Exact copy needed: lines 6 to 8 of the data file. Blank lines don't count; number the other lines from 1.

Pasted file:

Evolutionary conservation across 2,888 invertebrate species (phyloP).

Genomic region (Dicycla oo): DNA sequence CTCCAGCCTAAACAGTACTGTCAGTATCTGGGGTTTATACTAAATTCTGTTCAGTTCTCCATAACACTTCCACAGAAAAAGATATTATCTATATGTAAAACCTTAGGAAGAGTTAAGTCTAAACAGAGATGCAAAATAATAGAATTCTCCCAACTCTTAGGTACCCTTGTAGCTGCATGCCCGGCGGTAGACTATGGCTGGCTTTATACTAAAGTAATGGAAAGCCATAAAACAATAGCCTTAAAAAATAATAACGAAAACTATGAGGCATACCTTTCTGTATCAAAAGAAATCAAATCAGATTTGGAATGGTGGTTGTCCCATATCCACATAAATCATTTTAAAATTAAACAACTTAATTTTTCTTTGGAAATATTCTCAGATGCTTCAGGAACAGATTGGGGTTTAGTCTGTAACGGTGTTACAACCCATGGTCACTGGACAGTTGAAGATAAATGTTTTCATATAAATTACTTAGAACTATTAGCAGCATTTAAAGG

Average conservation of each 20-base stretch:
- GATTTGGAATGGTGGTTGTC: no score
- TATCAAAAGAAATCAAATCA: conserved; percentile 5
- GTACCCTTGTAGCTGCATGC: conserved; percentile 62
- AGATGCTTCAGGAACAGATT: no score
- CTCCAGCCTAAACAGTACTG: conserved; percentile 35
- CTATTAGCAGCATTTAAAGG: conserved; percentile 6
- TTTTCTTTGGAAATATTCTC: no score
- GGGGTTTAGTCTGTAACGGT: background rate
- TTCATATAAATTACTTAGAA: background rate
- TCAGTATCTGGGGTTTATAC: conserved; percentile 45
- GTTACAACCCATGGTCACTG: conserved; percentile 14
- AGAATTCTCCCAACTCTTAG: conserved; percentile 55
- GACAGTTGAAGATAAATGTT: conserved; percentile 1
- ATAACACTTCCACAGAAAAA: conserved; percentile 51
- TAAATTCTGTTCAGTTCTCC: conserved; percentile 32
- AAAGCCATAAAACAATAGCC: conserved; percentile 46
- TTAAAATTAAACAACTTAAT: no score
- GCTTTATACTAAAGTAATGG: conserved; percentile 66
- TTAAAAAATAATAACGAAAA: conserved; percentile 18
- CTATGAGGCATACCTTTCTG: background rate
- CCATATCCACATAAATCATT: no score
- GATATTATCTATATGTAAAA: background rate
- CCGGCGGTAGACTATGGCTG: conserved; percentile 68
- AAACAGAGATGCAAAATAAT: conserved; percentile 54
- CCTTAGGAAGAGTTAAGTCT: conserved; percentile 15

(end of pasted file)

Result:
- GTACCCTTGTAGCTGCATGC: conserved; percentile 62
- AGATGCTTCAGGAACAGATT: no score
- CTCCAGCCTAAACAGTACTG: conserved; percentile 35